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Is it possible to constrain the type of capture of a lambda given as parameter ?
For example, Is it possible to take only lambdas that don't capture anything by reference ?

template <typename F>
void f(const F& lambda) // F must be a lambda that do not capture by ref
{
  :::
}
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2  
By the time the closure object hits your function, it has already been constructed, and you have no idea what's inside its guts, as those are private. But in case you were wondering, the lambda certainly can't capture anything after the fact, and in particular nothing from within your function f. –  Kerrek SB Mar 12 '12 at 13:55
5  
This would be pointless, since capturing a pointer by value is just as dangerous as capturing a reference. –  Ben Voigt Mar 12 '12 at 14:01
    
@BenVoigt That is right. –  log0 Mar 12 '12 at 14:02
    
@BenVoigt but in fact, technically you could have the full detail of captured variables with qualified types. –  log0 Mar 12 '12 at 14:13
    
Here's an idea: If you have it, try throwing is_trivially_copyable at your class. –  Kerrek SB Mar 12 '12 at 19:49

3 Answers 3

up vote 5 down vote accepted

MSalters notes that "non-capturing lambda's can be converted to a pointer-to-function." What does this mean? The lambda object will match a pointer to function parameter type.

It's tricky to translate the lambda type to a pointer-to-function. Here is my attempt at a compliant implementation. It's slightly hackish.

#include <type_traits>

template< typename fn >
struct ptmf_to_pf;

template< typename r, typename c, typename ... a >
struct ptmf_to_pf< r (c::*) ( a ... ) const >
    { typedef r (* type)( a ... ); };

// Use SFINAE to hide function if lambda is not convertible to function ptr.
// Only check that the conversion is legal, it never actually occurs.

template< typename lambda >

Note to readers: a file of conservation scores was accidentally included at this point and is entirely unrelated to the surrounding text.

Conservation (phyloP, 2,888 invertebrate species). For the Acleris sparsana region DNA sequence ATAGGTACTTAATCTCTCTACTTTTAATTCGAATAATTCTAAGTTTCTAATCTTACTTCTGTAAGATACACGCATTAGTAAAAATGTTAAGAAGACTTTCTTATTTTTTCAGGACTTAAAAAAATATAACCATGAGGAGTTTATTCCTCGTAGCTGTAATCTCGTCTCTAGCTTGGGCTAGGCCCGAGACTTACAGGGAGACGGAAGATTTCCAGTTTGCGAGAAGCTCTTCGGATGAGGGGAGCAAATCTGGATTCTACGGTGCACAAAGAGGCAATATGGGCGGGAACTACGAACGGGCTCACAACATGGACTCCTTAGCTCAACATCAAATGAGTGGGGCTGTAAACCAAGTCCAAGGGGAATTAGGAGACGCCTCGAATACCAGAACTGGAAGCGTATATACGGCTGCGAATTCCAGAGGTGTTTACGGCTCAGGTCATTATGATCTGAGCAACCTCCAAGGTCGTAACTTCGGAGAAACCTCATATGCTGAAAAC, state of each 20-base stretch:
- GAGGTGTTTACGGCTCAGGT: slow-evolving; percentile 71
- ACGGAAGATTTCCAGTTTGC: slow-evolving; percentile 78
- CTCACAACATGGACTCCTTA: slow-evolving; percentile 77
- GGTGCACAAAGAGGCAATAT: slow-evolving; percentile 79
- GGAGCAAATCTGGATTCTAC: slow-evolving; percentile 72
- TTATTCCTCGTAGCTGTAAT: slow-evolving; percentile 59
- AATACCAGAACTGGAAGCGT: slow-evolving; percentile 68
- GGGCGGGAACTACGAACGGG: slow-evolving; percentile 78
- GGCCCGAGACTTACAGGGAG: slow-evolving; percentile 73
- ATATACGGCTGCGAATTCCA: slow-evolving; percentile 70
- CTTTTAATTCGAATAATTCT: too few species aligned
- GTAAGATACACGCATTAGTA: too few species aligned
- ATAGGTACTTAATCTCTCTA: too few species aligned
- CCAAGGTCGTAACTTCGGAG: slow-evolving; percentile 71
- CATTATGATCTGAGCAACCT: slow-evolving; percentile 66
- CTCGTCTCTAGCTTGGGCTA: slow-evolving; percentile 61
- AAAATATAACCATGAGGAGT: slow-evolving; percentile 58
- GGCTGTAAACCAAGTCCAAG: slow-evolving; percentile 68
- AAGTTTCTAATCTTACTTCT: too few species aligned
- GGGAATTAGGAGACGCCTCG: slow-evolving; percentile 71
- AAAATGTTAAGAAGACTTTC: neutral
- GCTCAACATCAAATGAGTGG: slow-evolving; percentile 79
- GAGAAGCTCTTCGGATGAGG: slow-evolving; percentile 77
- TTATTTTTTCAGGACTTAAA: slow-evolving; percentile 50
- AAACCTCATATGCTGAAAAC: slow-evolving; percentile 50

typename std::enable_if< std::is_constructible<
         typename ptmf_to_pf< decltype( &lambda::operator() ) >::type,
         lambda >::value >::type
f( lambda arg ) {
    arg( "hello " );
    arg( "world\n" );
}

#include <iostream>

int main() {
int x = 3;
    f( []( char const *s ){ std::cout << s; } ); // OK
    f( [=]( char const *s ){ std::cout << s; } ); // OK
    f( [=]( char const *s ){ std::cout << s << x; } ); // error
}

This will not accept function pointers as direct arguments, since the template parameter needs to resolve to a functor. You could make it do so by providing a specialization for ptmf_to_pf that accepts pointer to function types.

Also, as the demo shows, it won't accept lambdas that capture anything by value, as well as by reference. There is no way in C++ to make the restriction so specific.

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Why not just pass lambda as a function pointer then, without templates? –  perreal Mar 15 '12 at 1:37
1  
@perreal: If you know the desired function pointer type, then do so. In the general case this is not known. –  Potatoswatter Mar 15 '12 at 2:20

Maybe you're misunderstanding the capturing behaviour of lambda expressions: A closure object is just like a functor object spelt out, so

struct Fun
{
    Fun (int & a) : n(a) { }
    int operator()(...) { ... }
private:
    int & n;
};

int q;
Fun f(q);
f(...);

is exactly the same as

int q;
auto f = [&q](...) -> int { ... };
f(...);

Once the closure object is constructed, all the capturing and binding is finished and forever locked into the object.

If you now pass the object on to some other place, like call_me(f), then the recipient function has no connection with the construction of the functor or closure object.

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1  
That's true, but the lambda's compiler-generated type contains all the details of how the capture occurred. One could easily imagine a metadata system that allowed introspection of that type to see whether there were any reference members (or whether the constructor has any reference parameters). –  Ben Voigt Mar 12 '12 at 14:06
    
@BenVoigt yes that could be a trait of the functor object... –  log0 Mar 12 '12 at 14:07

Indirect hack: Only non-capturing lambda's can be converted to a pointer-to-function. Of course, that also covers a lot of F types that aren't lambda's at all.

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Allowing non-lambda function pointers is probably harmless or beneficial. +1 –  Potatoswatter Mar 14 '12 at 9:20

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